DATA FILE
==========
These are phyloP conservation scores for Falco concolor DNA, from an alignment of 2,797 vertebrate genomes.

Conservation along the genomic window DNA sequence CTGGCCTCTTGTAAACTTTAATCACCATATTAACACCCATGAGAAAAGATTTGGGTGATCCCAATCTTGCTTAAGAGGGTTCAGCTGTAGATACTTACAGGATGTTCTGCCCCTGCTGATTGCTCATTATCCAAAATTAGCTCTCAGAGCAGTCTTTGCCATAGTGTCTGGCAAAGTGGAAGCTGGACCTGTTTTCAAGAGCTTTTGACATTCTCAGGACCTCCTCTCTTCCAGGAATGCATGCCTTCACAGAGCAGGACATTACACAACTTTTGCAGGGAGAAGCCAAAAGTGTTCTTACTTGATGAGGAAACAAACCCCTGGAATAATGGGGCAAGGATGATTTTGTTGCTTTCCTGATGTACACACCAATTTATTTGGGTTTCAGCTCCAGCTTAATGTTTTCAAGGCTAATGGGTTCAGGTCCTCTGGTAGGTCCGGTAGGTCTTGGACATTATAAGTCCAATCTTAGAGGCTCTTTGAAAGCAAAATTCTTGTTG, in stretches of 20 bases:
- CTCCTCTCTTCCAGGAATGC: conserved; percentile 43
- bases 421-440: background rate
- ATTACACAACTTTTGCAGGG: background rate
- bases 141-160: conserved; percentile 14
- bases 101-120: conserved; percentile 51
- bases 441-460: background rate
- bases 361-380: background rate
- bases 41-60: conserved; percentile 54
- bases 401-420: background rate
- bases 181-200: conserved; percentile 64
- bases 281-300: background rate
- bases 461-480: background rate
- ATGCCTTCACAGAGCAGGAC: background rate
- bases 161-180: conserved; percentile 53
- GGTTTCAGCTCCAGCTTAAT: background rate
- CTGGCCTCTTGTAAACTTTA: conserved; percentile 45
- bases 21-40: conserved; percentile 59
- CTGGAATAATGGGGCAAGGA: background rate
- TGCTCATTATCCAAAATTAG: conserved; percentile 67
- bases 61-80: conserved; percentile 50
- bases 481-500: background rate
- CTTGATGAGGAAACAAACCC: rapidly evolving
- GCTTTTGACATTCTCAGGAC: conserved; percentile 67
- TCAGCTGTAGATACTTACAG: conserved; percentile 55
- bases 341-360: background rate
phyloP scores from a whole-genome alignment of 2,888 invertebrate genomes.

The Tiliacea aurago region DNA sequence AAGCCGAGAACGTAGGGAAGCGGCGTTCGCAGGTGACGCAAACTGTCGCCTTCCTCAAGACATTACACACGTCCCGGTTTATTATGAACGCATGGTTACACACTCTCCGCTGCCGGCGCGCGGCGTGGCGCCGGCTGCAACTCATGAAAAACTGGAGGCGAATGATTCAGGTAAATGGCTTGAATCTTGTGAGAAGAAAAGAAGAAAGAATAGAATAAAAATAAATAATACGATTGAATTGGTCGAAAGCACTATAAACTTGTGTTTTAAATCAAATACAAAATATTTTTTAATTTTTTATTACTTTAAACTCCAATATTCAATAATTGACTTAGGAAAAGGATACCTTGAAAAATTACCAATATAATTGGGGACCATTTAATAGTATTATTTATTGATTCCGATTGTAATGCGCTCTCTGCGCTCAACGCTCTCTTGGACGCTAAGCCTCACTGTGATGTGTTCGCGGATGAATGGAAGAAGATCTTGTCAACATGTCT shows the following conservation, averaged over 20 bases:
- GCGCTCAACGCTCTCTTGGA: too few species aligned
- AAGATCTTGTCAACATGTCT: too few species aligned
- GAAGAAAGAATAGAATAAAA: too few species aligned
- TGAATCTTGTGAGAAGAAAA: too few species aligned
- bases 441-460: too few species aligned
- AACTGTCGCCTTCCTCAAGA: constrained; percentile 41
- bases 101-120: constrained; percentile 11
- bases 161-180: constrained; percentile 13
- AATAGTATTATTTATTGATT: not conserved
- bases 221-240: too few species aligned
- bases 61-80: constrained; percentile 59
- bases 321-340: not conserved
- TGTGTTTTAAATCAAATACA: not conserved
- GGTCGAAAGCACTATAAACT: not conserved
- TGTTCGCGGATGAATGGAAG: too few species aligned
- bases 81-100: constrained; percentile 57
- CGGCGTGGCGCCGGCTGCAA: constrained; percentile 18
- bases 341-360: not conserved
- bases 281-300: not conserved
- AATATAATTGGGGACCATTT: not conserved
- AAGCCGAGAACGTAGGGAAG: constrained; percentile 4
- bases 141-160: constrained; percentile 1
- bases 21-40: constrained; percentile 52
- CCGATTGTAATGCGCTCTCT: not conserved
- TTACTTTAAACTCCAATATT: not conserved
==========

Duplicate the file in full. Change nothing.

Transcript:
These are phyloP conservation scores for Falco concolor DNA, from an alignment of 2,797 vertebrate genomes.

Conservation along the genomic window DNA sequence CTGGCCTCTTGTAAACTTTAATCACCATATTAACACCCATGAGAAAAGATTTGGGTGATCCCAATCTTGCTTAAGAGGGTTCAGCTGTAGATACTTACAGGATGTTCTGCCCCTGCTGATTGCTCATTATCCAAAATTAGCTCTCAGAGCAGTCTTTGCCATAGTGTCTGGCAAAGTGGAAGCTGGACCTGTTTTCAAGAGCTTTTGACATTCTCAGGACCTCCTCTCTTCCAGGAATGCATGCCTTCACAGAGCAGGACATTACACAACTTTTGCAGGGAGAAGCCAAAAGTGTTCTTACTTGATGAGGAAACAAACCCCTGGAATAATGGGGCAAGGATGATTTTGTTGCTTTCCTGATGTACACACCAATTTATTTGGGTTTCAGCTCCAGCTTAATGTTTTCAAGGCTAATGGGTTCAGGTCCTCTGGTAGGTCCGGTAGGTCTTGGACATTATAAGTCCAATCTTAGAGGCTCTTTGAAAGCAAAATTCTTGTTG, in stretches of 20 bases:
- CTCCTCTCTTCCAGGAATGC: conserved; percentile 43
- bases 421-440: background rate
- ATTACACAACTTTTGCAGGG: background rate
- bases 141-160: conserved; percentile 14
- bases 101-120: conserved; percentile 51
- bases 441-460: background rate
- bases 361-380: background rate
- bases 41-60: conserved; percentile 54
- bases 401-420: background rate
- bases 181-200: conserved; percentile 64
- bases 281-300: background rate
- bases 461-480: background rate
- ATGCCTTCACAGAGCAGGAC: background rate
- bases 161-180: conserved; percentile 53
- GGTTTCAGCTCCAGCTTAAT: background rate
- CTGGCCTCTTGTAAACTTTA: conserved; percentile 45
- bases 21-40: conserved; percentile 59
- CTGGAATAATGGGGCAAGGA: background rate
- TGCTCATTATCCAAAATTAG: conserved; percentile 67
- bases 61-80: conserved; percentile 50
- bases 481-500: background rate
- CTTGATGAGGAAACAAACCC: rapidly evolving
- GCTTTTGACATTCTCAGGAC: conserved; percentile 67
- TCAGCTGTAGATACTTACAG: conserved; percentile 55
- bases 341-360: background rate
phyloP scores from a whole-genome alignment of 2,888 invertebrate genomes.

The Tiliacea aurago region DNA sequence AAGCCGAGAACGTAGGGAAGCGGCGTTCGCAGGTGACGCAAACTGTCGCCTTCCTCAAGACATTACACACGTCCCGGTTTATTATGAACGCATGGTTACACACTCTCCGCTGCCGGCGCGCGGCGTGGCGCCGGCTGCAACTCATGAAAAACTGGAGGCGAATGATTCAGGTAAATGGCTTGAATCTTGTGAGAAGAAAAGAAGAAAGAATAGAATAAAAATAAATAATACGATTGAATTGGTCGAAAGCACTATAAACTTGTGTTTTAAATCAAATACAAAATATTTTTTAATTTTTTATTACTTTAAACTCCAATATTCAATAATTGACTTAGGAAAAGGATACCTTGAAAAATTACCAATATAATTGGGGACCATTTAATAGTATTATTTATTGATTCCGATTGTAATGCGCTCTCTGCGCTCAACGCTCTCTTGGACGCTAAGCCTCACTGTGATGTGTTCGCGGATGAATGGAAGAAGATCTTGTCAACATGTCT shows the following conservation, averaged over 20 bases:
- GCGCTCAACGCTCTCTTGGA: too few species aligned
- AAGATCTTGTCAACATGTCT: too few species aligned
- GAAGAAAGAATAGAATAAAA: too few species aligned
- TGAATCTTGTGAGAAGAAAA: too few species aligned
- bases 441-460: too few species aligned
- AACTGTCGCCTTCCTCAAGA: constrained; percentile 41
- bases 101-120: constrained; percentile 11
- bases 161-180: constrained; percentile 13
- AATAGTATTATTTATTGATT: not conserved
- bases 221-240: too few species aligned
- bases 61-80: constrained; percentile 59
- bases 321-340: not conserved
- TGTGTTTTAAATCAAATACA: not conserved
- GGTCGAAAGCACTATAAACT: not conserved
- TGTTCGCGGATGAATGGAAG: too few species aligned
- bases 81-100: constrained; percentile 57
- CGGCGTGGCGCCGGCTGCAA: constrained; percentile 18
- bases 341-360: not conserved
- bases 281-300: not conserved
- AATATAATTGGGGACCATTT: not conserved
- AAGCCGAGAACGTAGGGAAG: constrained; percentile 4
- bases 141-160: constrained; percentile 1
- bases 21-40: constrained; percentile 52
- CCGATTGTAATGCGCTCTCT: not conserved
- TTACTTTAAACTCCAATATT: not conserved